2009 Channel Contenders: Notebooks3:00 PM EST Fri. Jul. 31, 2009
Solution providers weighed in and it's clear that Hewlett-Packard dominates the laptop and mobile computing space. HP competitor Dell ranks a respectable second in the category, but other notebook makers are clearly chasing these two vendors, according to the 2009 CRN Channel Contenders survey. The research sought to identify the top vendors that solution providers choose as alternatives to market leaders. Here's a look at nine challengers to HP and Dell.
Toshiba's Tecra A10 notebook delivers desktop computing power on a 15.4-inch notebook. The Tecra is designed for business installations and comes preloaded with Windows Vista Business Edition. Powerful Intel processors power the business line of Toshiba notebooks, and while they can be on the expensive side, the notebooks deliver business-class performance and reliability.
Acer is using Dell's own strategy against it. The vendor is stripping as much price as it can out of the cost of its notebooks. In addition to driving costs down, Acer consistently adopts the latest technology, as seen in netbooks, for example, and innovates in the space. The vendor's 11.6-inch netbook was one of the first in the market to expand on the 10.1-inch form factor that had become standard in ultramobile notebooks.
Lenovo notebooks are a staple of working environments. The flagship ThinkPad line of notebooks received a recent addition that reduces the weight and form factor of the systems. However, that doesn't mean that Lenovo skimped on the internal specs. The ThinkPad line of notebooks is still designed to deliver all the computing power customers require.
Sony brings a different perspective to the notebook and netbook question. Billed as Lifestyle PCs, Sony's offering is heavily focused on design and fashion without sacrificing computing power. The full-size notebooks come in a variety of colors and, depending on the model, offer up to 400-GB of storage space and 8-GB of memory. While not a traditional player in the notebook space, Sony is still delivering powerful machines that tend to have price tags at the upper end of the notebook market.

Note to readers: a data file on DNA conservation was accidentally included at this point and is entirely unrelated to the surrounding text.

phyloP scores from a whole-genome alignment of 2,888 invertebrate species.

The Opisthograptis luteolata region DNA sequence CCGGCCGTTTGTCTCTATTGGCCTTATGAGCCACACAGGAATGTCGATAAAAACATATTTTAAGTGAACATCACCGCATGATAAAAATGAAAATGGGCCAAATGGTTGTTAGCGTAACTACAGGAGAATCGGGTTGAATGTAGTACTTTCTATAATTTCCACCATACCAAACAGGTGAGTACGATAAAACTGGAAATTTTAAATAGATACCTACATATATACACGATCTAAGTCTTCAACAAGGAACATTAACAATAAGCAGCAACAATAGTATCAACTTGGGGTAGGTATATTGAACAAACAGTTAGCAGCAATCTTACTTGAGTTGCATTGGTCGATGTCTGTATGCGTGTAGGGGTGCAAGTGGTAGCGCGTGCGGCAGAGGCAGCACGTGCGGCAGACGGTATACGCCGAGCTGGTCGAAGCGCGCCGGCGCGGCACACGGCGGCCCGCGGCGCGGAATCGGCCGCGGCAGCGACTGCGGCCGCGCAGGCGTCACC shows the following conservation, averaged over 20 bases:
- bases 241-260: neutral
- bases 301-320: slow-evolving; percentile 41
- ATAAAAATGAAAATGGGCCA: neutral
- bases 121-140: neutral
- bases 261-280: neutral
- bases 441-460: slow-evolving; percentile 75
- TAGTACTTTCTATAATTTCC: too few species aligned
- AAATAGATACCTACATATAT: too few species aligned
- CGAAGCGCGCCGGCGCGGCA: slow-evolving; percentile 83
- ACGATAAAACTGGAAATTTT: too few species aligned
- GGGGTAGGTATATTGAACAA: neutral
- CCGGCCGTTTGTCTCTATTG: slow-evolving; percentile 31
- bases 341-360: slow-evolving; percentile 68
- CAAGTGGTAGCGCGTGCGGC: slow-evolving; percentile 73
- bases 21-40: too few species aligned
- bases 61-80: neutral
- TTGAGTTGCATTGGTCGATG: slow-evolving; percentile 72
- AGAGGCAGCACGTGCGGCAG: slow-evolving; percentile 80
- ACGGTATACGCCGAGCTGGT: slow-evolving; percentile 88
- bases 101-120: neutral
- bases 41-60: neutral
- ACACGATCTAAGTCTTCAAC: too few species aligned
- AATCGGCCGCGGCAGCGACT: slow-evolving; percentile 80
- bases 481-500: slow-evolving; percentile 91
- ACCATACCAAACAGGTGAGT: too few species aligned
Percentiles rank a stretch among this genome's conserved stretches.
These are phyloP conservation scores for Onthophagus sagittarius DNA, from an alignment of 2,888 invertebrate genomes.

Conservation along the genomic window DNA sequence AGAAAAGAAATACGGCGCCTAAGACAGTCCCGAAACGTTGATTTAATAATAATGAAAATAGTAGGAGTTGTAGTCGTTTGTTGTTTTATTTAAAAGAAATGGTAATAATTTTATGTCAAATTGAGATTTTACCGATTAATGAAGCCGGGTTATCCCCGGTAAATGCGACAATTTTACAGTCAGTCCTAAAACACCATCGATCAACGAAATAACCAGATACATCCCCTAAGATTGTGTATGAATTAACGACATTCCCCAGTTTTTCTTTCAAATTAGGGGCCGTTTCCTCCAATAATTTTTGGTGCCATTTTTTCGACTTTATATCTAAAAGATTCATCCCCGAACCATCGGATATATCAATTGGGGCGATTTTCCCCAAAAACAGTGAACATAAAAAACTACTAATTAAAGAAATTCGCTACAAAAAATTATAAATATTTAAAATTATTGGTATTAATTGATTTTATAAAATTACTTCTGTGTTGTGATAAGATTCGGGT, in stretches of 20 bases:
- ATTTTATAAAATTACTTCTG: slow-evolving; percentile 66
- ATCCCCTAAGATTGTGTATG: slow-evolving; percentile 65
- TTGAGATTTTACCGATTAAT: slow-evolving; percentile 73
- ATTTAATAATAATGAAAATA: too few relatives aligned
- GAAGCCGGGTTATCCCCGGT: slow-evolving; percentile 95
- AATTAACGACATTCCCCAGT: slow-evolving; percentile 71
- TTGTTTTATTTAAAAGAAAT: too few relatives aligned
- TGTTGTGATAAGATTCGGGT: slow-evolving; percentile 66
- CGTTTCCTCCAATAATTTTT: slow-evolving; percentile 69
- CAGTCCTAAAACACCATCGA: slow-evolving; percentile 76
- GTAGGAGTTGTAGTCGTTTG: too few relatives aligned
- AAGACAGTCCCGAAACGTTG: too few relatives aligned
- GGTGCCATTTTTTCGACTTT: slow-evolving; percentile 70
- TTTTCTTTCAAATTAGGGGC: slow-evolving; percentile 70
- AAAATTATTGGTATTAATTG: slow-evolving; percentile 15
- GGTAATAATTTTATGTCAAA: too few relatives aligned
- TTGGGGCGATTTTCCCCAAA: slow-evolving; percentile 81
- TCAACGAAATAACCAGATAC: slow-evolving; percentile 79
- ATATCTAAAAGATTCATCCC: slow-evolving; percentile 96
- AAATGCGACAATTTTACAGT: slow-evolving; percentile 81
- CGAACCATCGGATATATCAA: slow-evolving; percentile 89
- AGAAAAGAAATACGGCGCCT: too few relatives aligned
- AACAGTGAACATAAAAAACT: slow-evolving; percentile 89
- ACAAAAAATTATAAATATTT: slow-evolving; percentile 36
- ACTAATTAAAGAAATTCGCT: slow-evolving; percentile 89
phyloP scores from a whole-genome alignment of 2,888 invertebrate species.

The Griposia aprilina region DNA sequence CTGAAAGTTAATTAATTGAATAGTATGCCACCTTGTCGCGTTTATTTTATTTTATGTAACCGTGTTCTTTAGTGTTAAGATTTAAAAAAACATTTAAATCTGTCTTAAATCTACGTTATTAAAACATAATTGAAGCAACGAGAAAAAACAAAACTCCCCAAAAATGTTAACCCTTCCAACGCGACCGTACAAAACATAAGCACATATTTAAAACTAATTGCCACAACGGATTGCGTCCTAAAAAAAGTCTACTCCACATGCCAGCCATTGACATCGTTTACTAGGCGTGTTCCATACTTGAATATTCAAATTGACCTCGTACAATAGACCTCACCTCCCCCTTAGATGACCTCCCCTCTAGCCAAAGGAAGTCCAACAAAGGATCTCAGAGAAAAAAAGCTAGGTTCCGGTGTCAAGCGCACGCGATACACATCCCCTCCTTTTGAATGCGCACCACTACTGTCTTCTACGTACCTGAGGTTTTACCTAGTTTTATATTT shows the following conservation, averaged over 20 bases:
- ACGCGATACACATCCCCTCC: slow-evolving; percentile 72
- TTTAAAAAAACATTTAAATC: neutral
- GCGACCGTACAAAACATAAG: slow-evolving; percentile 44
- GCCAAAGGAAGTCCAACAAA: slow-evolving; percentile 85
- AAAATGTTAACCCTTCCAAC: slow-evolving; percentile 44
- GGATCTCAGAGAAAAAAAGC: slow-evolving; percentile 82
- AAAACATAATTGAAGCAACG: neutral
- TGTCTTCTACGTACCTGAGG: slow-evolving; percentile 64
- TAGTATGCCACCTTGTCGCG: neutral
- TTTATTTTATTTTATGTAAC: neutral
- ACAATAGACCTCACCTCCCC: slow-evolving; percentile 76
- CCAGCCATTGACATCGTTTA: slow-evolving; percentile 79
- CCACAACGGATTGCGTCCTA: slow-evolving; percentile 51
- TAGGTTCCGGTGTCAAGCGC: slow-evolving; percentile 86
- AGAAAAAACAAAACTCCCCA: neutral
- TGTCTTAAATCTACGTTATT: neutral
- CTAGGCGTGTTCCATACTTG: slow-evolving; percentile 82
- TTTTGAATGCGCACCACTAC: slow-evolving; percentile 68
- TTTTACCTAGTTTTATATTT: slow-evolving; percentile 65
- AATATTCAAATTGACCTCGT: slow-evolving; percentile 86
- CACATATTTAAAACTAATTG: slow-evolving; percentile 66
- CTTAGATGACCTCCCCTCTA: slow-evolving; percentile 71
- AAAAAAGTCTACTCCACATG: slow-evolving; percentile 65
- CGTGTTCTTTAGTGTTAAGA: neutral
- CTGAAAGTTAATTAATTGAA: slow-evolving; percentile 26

Asus, the company that originated the netbook, has taken a novel approach to the consumer market. For its latest netbook, Asus has teamed with Disney to create what it is calling the Disney Netpal. The Netpal is targeted at children ages six to 12 and includes a dashboard that allows parents to set parental controls. For sheer audacity, give it to Asus, which first thought about a smaller form factor notebook and now has widened the age range of notebook users.
Apple continues to differentiate its line with slick design and brand recognition. But that doesn't mean that the computing power the MacBook Pro line of notebooks offers isn't up to the task for business use. The recent refresh to the line upgraded the internal specs with more memory and processor speed. As an added benefit, the prices on Apple's notebooks didn't increase with the refresh.
The Fujitsu M2010 is the company's first foray into the netbook market. But Fujitsu's system comes to the market with a very specific audience in mind: the education market. Because the vendor wants to capture the dollars that exist in that space, the M2010 was designed with students in mind and therefore can stand up to the rigors of everyday use in schools.
The Gateway line of PCs is Acer's style line in the U.S. The manufacturer doesn't hide the fact that Gateway is intended to deliver slick-looking machines to customers concerned with appearance and fashion. And while Gateway notebooks may not be designed for business, that doesn't mean the company skimps on hardware.
Panasonic continues to do what it does very well when it comes to notebooks. ToughBook notebooks are legendary for their longevity and durability. A staple in applications where being able to take a beating is important, Panasonic's ToughBooks continue to be the rugged alternative of choice for customers who have to have a reliable and tough machine.